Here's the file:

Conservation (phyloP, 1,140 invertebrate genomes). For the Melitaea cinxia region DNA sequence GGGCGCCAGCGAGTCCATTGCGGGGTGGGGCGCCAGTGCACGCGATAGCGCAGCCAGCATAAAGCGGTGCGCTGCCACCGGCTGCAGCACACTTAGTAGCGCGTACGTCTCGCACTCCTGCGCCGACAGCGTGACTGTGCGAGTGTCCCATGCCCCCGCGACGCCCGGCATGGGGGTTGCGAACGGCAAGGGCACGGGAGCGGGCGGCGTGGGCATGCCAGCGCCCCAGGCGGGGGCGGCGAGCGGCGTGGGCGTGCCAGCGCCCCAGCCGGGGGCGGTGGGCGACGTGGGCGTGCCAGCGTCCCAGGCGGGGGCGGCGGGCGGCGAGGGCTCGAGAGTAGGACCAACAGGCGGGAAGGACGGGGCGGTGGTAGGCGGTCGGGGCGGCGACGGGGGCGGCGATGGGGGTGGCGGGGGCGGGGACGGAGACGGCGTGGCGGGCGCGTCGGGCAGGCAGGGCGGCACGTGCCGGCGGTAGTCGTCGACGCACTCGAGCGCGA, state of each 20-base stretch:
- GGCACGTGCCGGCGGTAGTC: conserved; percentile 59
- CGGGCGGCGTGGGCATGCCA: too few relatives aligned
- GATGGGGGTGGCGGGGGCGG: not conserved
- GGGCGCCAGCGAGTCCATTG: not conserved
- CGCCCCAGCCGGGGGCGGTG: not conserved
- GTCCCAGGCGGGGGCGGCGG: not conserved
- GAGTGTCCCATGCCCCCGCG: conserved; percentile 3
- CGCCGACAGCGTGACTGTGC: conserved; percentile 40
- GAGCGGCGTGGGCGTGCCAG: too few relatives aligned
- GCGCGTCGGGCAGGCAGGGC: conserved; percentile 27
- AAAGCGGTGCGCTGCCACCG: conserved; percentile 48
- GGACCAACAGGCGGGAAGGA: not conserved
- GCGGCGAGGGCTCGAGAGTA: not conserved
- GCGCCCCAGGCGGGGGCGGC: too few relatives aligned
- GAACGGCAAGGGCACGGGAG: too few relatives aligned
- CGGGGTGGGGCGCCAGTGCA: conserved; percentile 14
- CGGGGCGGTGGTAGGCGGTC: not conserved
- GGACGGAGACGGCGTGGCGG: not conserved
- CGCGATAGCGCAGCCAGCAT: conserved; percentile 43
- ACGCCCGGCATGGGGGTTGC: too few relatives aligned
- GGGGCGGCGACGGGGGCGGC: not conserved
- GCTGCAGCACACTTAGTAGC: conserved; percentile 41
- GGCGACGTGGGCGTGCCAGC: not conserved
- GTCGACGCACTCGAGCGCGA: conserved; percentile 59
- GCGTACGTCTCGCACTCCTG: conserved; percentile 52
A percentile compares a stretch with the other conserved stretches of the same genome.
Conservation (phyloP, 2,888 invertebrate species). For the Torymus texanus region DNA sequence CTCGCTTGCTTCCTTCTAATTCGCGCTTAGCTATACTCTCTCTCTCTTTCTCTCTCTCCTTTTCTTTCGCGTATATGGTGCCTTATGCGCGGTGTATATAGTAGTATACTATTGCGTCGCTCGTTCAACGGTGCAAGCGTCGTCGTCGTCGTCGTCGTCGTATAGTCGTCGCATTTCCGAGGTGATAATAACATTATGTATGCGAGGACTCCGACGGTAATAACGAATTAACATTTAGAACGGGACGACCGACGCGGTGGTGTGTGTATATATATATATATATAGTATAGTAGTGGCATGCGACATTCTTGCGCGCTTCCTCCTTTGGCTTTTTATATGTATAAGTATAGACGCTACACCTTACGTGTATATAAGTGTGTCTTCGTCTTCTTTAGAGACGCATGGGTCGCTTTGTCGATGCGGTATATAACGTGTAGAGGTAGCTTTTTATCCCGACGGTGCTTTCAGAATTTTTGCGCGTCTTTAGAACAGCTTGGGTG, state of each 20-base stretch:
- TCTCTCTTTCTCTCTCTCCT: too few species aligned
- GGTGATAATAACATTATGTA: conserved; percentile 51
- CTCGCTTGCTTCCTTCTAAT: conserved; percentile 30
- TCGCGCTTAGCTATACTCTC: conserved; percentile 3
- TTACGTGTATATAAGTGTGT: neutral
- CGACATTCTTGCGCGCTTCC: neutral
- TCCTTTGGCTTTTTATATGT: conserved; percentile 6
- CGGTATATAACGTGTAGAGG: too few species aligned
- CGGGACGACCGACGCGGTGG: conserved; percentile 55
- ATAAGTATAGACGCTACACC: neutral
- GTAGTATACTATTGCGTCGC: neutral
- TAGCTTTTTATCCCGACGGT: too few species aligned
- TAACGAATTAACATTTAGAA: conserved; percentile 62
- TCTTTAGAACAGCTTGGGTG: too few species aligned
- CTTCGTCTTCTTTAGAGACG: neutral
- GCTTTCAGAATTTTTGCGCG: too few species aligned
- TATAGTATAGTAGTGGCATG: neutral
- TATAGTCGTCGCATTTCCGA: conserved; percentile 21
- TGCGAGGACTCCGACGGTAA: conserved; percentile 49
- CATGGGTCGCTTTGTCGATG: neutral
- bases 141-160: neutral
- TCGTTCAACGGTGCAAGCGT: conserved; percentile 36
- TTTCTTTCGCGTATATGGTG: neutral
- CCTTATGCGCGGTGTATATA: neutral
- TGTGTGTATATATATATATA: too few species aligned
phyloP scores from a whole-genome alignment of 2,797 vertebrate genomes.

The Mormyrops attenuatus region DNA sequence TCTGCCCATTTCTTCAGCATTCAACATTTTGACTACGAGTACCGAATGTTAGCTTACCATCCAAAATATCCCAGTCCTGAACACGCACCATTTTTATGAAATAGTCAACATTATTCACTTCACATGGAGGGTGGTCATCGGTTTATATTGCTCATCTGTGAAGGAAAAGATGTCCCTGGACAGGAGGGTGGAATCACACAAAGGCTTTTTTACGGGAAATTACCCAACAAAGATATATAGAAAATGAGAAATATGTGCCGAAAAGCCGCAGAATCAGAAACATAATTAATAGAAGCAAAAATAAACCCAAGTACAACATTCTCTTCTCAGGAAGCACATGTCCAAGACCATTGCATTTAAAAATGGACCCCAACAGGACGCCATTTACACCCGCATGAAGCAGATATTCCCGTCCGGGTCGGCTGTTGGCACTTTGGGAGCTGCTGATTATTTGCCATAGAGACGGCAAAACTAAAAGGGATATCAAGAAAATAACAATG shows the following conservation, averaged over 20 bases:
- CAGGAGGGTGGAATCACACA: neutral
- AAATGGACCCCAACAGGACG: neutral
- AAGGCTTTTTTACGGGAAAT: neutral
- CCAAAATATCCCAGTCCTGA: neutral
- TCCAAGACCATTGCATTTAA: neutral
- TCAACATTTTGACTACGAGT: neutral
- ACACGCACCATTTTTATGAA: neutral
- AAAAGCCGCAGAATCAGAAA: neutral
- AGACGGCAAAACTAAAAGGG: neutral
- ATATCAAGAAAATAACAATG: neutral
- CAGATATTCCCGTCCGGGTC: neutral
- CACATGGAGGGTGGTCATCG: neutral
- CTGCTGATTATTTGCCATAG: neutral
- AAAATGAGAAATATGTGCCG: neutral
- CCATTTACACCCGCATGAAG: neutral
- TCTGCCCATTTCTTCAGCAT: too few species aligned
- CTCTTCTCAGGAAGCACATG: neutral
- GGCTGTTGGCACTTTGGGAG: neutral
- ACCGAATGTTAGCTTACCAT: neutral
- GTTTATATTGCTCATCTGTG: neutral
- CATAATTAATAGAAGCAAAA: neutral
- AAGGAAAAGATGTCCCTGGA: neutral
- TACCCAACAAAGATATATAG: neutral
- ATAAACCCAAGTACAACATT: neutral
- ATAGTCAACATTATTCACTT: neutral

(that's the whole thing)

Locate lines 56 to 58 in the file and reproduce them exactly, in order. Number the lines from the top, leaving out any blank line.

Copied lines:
- CAGGAGGGTGGAATCACACA: neutral
- AAATGGACCCCAACAGGACG: neutral
- AAGGCTTTTTTACGGGAAAT: neutral